In-Flight Oxygen

There is less oxygen in the air in an aircraft cabin in the same way that there is less at altitude when climbing a mountain.


Passengers with cardiac and respiratory conditions may need supplemental oxygen during a flight even if it is not needed on the ground.


Airline Oxygen

Many, but not all airlines are able to supply oxygen for medical passengers when it is envisaged that it may be needed. The emergency aircraft supply cannot be used, so specific oxygen cylinders must be loaded and these must be arranged in advance.


The airlines require a notice period which may be up to 7days. There is usually a fee levied by the airline for this service.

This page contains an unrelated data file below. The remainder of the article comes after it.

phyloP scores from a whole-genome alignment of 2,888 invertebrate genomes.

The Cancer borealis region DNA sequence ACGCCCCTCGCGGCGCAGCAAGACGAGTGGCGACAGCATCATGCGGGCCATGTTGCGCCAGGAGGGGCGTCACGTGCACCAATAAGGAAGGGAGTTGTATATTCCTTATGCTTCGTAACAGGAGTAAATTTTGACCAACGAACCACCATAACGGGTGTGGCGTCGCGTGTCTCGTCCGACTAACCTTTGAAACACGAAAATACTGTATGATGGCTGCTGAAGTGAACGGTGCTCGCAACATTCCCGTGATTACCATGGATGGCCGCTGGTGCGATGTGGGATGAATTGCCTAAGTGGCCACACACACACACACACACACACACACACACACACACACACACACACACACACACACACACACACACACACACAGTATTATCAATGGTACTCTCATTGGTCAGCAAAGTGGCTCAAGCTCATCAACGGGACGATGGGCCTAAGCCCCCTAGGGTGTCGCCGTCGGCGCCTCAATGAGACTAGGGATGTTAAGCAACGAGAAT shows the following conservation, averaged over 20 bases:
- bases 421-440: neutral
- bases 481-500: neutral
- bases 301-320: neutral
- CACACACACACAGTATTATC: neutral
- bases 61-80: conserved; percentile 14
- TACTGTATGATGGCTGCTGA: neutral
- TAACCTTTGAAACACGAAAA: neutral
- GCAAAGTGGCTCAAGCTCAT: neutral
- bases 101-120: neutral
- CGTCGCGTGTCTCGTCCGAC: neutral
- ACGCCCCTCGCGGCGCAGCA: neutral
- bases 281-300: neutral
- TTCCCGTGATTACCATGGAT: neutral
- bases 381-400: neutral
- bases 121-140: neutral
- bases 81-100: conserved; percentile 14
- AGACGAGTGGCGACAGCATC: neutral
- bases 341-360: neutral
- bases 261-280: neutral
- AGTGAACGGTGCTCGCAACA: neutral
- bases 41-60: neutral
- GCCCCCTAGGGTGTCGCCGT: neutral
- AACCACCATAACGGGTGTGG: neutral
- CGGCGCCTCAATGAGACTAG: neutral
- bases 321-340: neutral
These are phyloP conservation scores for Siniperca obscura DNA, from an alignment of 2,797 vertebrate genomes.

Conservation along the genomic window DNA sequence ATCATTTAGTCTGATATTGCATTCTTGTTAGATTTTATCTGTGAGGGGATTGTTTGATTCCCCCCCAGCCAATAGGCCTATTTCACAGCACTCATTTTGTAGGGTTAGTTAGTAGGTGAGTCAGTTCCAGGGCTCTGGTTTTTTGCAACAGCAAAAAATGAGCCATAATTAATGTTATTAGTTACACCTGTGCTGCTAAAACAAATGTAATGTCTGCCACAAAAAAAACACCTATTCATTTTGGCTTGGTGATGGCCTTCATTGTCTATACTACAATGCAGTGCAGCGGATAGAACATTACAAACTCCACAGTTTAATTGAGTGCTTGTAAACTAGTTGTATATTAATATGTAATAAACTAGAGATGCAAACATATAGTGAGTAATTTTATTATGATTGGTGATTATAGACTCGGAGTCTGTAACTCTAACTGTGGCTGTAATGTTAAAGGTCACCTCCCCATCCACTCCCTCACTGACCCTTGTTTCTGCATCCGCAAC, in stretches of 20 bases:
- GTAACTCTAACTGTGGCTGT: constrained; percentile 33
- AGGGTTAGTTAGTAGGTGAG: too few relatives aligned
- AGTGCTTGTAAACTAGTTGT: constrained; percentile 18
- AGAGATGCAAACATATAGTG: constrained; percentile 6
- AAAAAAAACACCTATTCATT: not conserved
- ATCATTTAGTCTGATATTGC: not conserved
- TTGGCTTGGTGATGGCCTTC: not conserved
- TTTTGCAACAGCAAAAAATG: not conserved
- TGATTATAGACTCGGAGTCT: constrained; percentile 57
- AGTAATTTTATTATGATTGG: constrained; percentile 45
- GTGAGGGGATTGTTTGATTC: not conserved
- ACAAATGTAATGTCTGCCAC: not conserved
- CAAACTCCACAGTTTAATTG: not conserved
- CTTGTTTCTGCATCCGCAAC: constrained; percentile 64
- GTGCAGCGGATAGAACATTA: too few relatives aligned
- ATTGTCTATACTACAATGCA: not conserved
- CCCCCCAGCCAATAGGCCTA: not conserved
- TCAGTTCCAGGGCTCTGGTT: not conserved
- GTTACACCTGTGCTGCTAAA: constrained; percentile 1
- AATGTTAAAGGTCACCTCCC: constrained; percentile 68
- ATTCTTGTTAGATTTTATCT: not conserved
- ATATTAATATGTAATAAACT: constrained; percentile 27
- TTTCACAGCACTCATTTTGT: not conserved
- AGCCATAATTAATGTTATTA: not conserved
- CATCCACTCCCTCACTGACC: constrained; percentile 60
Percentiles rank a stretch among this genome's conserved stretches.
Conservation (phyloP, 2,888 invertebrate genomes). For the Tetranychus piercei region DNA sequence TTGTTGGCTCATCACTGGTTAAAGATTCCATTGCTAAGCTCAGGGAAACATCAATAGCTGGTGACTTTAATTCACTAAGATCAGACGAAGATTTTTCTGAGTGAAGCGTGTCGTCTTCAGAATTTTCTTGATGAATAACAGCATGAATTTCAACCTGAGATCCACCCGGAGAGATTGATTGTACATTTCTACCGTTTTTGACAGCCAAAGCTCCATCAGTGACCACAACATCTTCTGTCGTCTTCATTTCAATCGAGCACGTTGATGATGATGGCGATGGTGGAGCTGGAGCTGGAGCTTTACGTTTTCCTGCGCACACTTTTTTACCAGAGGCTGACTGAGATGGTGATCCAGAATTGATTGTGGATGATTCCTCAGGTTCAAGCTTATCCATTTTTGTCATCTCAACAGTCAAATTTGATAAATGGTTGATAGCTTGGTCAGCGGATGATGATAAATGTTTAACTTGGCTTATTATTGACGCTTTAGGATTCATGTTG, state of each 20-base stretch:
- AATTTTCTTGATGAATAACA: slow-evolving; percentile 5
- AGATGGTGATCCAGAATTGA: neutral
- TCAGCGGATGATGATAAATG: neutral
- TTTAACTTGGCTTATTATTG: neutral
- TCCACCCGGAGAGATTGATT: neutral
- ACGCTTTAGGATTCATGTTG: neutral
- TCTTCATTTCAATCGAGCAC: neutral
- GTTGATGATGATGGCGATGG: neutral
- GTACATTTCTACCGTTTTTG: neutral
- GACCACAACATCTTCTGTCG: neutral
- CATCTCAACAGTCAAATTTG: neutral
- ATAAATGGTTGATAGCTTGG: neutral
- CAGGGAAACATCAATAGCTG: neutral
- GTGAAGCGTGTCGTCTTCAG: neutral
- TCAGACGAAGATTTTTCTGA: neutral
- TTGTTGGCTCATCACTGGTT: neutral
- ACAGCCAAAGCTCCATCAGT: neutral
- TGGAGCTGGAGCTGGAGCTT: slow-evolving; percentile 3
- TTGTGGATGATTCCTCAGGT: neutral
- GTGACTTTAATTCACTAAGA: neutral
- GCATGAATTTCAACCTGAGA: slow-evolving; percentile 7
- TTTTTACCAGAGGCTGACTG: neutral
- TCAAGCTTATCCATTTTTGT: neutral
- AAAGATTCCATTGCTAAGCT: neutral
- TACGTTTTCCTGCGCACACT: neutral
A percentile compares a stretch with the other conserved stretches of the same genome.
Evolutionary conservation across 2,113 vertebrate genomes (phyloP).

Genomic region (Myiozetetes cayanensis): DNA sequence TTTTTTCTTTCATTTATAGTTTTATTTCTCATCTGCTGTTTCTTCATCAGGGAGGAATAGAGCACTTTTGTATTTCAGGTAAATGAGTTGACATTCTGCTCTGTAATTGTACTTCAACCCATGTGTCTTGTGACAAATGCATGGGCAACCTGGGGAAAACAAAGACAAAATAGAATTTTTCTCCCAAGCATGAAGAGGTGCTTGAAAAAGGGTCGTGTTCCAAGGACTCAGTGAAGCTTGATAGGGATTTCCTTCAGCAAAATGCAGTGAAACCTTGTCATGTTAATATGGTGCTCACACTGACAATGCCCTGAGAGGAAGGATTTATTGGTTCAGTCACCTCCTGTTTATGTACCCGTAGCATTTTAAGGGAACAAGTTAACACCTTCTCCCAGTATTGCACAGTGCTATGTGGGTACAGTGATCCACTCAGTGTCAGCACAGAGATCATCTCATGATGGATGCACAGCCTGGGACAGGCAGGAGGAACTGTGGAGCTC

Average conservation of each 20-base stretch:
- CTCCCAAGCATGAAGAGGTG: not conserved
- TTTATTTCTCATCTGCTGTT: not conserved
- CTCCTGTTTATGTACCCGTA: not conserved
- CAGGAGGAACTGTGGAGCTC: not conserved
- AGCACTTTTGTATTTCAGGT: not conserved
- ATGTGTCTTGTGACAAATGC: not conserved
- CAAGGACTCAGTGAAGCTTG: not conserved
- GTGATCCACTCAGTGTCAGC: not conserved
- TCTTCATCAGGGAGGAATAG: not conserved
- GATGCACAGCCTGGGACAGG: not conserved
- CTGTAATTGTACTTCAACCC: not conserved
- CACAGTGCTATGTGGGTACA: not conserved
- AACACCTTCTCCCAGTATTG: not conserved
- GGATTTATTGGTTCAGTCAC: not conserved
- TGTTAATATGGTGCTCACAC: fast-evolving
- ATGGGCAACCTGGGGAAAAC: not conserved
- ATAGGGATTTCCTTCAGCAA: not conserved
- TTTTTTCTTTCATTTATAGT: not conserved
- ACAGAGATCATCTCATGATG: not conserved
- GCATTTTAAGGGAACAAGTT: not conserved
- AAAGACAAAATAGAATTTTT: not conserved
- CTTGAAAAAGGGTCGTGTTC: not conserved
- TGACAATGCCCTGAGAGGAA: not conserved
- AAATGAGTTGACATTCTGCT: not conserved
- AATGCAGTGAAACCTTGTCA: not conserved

If a passenger is waiting for oxygen to become available from an airline the delay can incur significant costs, especially if the passenger is in an overseas hospital.


Portable Oxygen Concentrators

Oxygen concentrators offer an alternative means of supplying extra oxygen but are not offered as a service by airlines.


They have the advantage of being able to be utilised on airlines that cannot offer supplemental oxygen services and when there is an inordinate delay in being able to obtain it from those that do.


We can supply the oxygen using a Portable Oxygen Concentrator so that a medical passenger can fly immediately. This reduces overseas daily costs in a hospital or hotel.